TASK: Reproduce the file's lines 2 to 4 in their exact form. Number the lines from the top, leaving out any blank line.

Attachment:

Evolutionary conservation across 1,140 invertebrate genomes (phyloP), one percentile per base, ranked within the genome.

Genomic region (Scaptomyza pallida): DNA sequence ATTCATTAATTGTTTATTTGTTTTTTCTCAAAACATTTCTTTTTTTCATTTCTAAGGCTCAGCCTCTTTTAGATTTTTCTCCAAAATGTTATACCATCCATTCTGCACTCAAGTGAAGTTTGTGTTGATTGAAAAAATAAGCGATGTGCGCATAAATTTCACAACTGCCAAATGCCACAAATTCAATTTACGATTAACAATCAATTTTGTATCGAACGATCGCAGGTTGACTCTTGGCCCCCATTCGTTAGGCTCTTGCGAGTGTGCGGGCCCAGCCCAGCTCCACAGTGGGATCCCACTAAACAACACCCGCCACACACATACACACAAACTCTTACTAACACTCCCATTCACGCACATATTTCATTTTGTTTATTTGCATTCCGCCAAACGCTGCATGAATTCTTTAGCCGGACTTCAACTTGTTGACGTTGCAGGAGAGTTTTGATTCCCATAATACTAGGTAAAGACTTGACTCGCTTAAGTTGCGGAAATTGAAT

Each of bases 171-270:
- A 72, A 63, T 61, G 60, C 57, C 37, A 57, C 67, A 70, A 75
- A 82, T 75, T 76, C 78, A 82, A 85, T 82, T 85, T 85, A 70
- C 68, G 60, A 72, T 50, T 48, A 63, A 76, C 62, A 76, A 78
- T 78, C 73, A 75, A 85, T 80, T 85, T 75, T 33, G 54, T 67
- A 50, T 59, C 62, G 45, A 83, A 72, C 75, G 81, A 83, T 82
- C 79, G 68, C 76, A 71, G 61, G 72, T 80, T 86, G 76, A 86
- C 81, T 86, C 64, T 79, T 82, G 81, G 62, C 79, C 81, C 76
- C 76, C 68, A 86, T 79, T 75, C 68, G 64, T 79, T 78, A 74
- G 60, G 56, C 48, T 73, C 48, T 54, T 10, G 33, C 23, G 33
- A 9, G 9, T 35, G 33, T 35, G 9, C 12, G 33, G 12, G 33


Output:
Genomic region (Scaptomyza pallida): DNA sequence ATTCATTAATTGTTTATTTGTTTTTTCTCAAAACATTTCTTTTTTTCATTTCTAAGGCTCAGCCTCTTTTAGATTTTTCTCCAAAATGTTATACCATCCATTCTGCACTCAAGTGAAGTTTGTGTTGATTGAAAAAATAAGCGATGTGCGCATAAATTTCACAACTGCCAAATGCCACAAATTCAATTTACGATTAACAATCAATTTTGTATCGAACGATCGCAGGTTGACTCTTGGCCCCCATTCGTTAGGCTCTTGCGAGTGTGCGGGCCCAGCCCAGCTCCACAGTGGGATCCCACTAAACAACACCCGCCACACACATACACACAAACTCTTACTAACACTCCCATTCACGCACATATTTCATTTTGTTTATTTGCATTCCGCCAAACGCTGCATGAATTCTTTAGCCGGACTTCAACTTGTTGACGTTGCAGGAGAGTTTTGATTCCCATAATACTAGGTAAAGACTTGACTCGCTTAAGTTGCGGAAATTGAAT

Each of bases 171-270:
- A 72, A 63, T 61, G 60, C 57, C 37, A 57, C 67, A 70, A 75